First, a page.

These patients are also very non compliant, don’t follow a diet, fluid restrictions and don’t take meds correctly. This results in patients having frequent hospital admissions complaining of SOB, generalized edema, and very high potassium’s which can be life threatening.
Dialysis units get penalized because of preventable hospital admissions. Education of the patient is of vital importance not only for their health but to ensure patients do not call off dialysis which as stated before is a huge loss of revenue.
Some companies will eventually give 30 days notice to a patient to find another unit if they are frequent no shows. They cannot afford to carry patients who’s financial costs can cripple a unit especially if there are a lot of them.
It is too early to say if patient care has suffered by ‘Bundling’ I believe any financial cuts in health care will result in effecting the patients.
Loss of money means somebody somewhere suffers.
Loss of jobs, patient morale, staff morale-more pts = more work and less time for the individual patient.
Control of epogen not a bad thing as it is now known to have carcinogenic repercussions which some renal experts believe out ways the positive benefits
- FDA Drug Safety Communication: Erythropoiesis-Stimulating Agents (ESAs): Procrit, Epogen and Aranesp
- Important Information about EPOGEN®
- FDA: New Warning for Procrit, Epogen, Aranesp
Lastly but not least is a great link where a pt describes his experiences and recommendations for his future and future of renal patients.
This link contains many other links concerned with dialysis which are very helpful and all in one place.
Dialysis from the sharp end of the needleLast edit by Joe V on Oct 8, '11
madwife2002 has been a member since Jan '05 - from 'Ohio'. madwife2002 has '24' year(s) of nursing experience and specializes in 'RN, RM, BSN'. Posts: 8,876 Likes: 4,546Oct 8, '11 by merleeExcellent information. I believe that 'bundling' was how we were reimbursed 30 years ago - one payment fits all.
Do not set up for the chronic no-shows until you see the whites of their eyes. Let them know that they if they show up on time for X number of treatments you will start to set up their machine earlier.
And chronic dialysis can be a very emotionally draining job, as the patients are frequently very needy and demanding. I did mainly acute dialysis, but as you noted, the repeat offenders are hospitalized or treated in the inpatient area for their specialized needs.
Nothing like being on-call, and end up in the ER at 2 AM treating that fluid-overloaded, high K patient that was too busy to get to their treatment yesterday.
And did you know that the first part of 'watermelon' is WATER?!!!! (But I only had one can of soda the entire day, nurse!)Oct 8, '11 by Ginger's MomAll what you say is true. But what you failed to mention is that most renal centers are for profits centers. There mission is to turn a profit for the stockholders.There is not a shortage of cash, but a shortage of profit for the share holders.
In the hospital things are similar, bundling and global payments are a way of life. Unlike renal nursing you can't turn one way.
Tough times in the health care.Oct 8, '11 by madwife2002I agree with what you are saying Ginger's mum. There was so much to write and so much information I couldn't get everything into my blog.
I just find it very interesting the changes that have evolved this year for the renal patients, as a nurse I often forget that we have to make a profit for the shareholders.
My main concern is how hard it has been to nurse the patients maintain quality of care in the dialysis center this year, all the cuts that have been made and the constant changes that have occurred this year because of bundling.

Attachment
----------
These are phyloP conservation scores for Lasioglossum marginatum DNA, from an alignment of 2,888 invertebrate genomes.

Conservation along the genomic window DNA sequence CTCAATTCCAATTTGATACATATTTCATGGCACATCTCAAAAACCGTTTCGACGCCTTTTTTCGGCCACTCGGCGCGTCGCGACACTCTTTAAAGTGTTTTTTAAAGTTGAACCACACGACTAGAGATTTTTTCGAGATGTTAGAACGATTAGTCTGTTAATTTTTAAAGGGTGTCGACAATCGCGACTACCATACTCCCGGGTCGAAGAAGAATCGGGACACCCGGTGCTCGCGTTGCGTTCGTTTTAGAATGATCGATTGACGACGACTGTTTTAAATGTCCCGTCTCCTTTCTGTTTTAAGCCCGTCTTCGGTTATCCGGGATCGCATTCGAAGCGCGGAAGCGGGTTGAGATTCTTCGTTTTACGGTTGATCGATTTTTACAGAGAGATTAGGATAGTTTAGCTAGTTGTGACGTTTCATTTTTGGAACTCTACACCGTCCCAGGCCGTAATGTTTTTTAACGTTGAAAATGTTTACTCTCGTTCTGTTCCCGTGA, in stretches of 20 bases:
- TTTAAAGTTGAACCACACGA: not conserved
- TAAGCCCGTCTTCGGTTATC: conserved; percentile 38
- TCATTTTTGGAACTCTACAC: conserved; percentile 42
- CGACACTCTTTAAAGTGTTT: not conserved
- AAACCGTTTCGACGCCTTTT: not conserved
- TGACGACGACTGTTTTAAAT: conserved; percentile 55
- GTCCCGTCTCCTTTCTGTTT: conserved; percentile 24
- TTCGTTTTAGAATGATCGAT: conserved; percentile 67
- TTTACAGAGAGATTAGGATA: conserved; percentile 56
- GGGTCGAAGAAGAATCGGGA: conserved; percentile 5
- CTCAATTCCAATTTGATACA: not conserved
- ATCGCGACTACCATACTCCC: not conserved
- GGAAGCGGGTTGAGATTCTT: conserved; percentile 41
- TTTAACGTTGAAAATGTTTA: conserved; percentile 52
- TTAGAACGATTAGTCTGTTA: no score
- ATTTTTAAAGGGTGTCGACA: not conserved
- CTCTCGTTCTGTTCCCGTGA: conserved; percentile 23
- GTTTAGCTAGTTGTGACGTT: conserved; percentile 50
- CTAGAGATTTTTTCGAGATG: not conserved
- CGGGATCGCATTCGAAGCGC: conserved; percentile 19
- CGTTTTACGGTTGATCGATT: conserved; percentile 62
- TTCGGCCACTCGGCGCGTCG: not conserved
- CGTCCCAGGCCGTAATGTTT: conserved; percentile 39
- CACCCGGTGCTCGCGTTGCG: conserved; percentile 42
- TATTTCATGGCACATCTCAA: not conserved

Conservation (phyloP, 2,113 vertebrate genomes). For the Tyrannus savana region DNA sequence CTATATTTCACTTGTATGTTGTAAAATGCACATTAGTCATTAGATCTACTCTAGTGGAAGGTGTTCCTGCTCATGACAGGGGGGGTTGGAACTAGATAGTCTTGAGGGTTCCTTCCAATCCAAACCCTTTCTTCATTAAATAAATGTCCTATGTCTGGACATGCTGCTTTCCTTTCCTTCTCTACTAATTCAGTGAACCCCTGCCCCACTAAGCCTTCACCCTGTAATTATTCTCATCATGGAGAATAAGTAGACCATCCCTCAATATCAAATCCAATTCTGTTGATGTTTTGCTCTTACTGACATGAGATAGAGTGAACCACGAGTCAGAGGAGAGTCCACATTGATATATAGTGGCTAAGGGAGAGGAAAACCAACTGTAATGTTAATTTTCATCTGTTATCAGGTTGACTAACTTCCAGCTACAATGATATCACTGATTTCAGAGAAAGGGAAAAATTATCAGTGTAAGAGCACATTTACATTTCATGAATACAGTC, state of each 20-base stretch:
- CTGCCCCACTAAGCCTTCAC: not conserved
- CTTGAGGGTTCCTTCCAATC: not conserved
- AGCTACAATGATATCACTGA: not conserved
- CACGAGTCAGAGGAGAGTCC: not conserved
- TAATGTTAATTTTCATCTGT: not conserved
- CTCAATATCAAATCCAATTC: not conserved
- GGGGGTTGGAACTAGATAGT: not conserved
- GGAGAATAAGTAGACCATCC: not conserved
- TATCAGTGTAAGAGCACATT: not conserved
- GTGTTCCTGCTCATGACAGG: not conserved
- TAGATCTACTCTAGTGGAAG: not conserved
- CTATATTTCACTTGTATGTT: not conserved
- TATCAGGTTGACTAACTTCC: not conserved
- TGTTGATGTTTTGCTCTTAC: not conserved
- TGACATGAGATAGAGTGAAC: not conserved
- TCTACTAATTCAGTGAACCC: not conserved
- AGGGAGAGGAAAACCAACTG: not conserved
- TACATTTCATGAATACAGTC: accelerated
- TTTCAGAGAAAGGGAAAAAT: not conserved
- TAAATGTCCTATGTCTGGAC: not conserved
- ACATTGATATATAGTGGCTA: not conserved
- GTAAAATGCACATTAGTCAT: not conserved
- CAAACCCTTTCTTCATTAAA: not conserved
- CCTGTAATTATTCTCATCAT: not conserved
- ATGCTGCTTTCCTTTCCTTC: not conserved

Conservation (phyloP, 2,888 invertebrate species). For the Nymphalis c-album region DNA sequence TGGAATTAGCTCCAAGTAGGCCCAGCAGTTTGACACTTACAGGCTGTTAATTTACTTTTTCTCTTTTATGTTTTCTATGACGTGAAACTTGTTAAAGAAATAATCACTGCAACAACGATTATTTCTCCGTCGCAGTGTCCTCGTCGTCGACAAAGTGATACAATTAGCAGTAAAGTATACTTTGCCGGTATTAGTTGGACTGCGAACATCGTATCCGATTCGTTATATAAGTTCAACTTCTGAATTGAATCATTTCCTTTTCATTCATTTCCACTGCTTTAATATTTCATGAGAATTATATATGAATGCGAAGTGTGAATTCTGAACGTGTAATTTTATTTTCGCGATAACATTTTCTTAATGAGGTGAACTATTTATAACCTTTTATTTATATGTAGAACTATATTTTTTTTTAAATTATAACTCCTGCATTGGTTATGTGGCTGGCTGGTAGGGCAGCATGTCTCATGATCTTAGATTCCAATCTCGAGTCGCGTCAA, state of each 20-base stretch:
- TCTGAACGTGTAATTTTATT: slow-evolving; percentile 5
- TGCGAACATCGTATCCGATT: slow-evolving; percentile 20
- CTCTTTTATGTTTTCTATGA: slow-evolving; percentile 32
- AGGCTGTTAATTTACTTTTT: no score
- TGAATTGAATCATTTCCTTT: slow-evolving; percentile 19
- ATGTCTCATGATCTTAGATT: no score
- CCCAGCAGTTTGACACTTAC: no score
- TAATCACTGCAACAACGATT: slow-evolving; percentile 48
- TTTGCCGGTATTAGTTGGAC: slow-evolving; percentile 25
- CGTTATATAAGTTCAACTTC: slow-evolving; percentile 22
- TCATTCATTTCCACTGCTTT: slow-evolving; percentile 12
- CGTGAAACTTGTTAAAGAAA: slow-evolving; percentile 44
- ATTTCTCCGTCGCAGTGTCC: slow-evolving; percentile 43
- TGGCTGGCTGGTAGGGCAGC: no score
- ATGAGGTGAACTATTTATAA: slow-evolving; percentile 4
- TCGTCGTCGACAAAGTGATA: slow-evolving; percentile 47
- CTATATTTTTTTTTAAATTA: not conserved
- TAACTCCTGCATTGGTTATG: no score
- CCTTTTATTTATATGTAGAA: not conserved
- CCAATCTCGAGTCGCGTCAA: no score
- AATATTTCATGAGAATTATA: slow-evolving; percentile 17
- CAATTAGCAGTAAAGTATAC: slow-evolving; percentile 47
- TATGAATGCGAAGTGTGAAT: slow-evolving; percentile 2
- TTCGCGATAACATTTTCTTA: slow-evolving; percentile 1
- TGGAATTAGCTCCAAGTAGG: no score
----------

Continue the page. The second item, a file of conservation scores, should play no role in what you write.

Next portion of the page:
I do however think that the reimbursements were not as low as the 'shareholders' expected.Oct 8, '11 by Ginger's MomI agree, in my area most of the hospitals have been bought by a "for Profit" agency. I think it changes the landscape of healthcare. Good quality care may not mean big profits.
As a nurse, I just want to care for my patients without thinking of the bill.Oct 9, '11 by brandy1017Yes we get some dialysis frequent fliers who skip their appointments and some have been barred from private centers, so guess what they turn up at the ER when they become SOB and of course the ER can't refuse them treatment. Most have behavioral disorders and are mentally ill. We had one patient in particular who was violent and mentally ill dialysis patient! When he was at the hospital it filled me with dread hoping I wouldn't get stuck with that nasty person!Oct 9, '11 by merleeMadwife - - This was truly an excellent article, and I have now had time to read some of the links, as well. I truly feel that making reimbursement dependent on outcomes is not 'fair' when some of the patients are not responsible in their diet and fluid issues, let alone making their appointments.
But I also feel that many more patients SHOULD be doing at-home modalities, that at-home dialysis should be offered as the standard. When I worked in units that had large numbers of at-home patients, they were staying out of the hospital at a much higher rate then the in-center patients.
Years ago, I lived in another country where in-home was the standard - - if there was anyone over the age of 14 that could be trained, then that was the expectation. We live in a time and place where we expect everything to be done FOR us, and not BY us. And that attitude carries over to diet and fluid issues - - why not have those potato chips? I will dialyze tomorrow! And that 2nd can of soda with dinner? Why not?
I found that many at-home patients were more more cautious in their choices.
Again, thanks for the good info, and well-written article.Oct 9, '11 by traumaRUsCMS is pushing for more home modalities: PD and home hemo. Companies get paid higher for these and training is paid for too at a higher reimbursement rate.
Madwife is totally right with everything.
I think we (both as JohnQPublic as well as healthcare providers) need to watch this closely. There is already talk about maybe not offering dialysis to those over age such-and-such - have seen ages mentioning ranging from 70 (with co-morbids) to 80. Many variables need to be factored in.Oct 9, '11 by merleeBack in the 70's and early 80's there were some 'unofficial' ways of not dialyzing certain patients, especially those over 65-70 with multiple co-morbidities. And we need to always ask ourselves why we are doing or NOT doing certain things.
Dialysis is not the savior when multiple body systems are failing, and just because it is possible to do something doesn't mean it has to be done.
Many years ago, a retrospective study was done of all dialysis modalities in the ICU setting, and the results were disheartening. Regardless of modality, acute renal failure had a nearly 80% morbidity rate. Despite those findings, we were in the ICU all the time, dialyzing patients who were already multiplitly compromised.
I hope it is better today.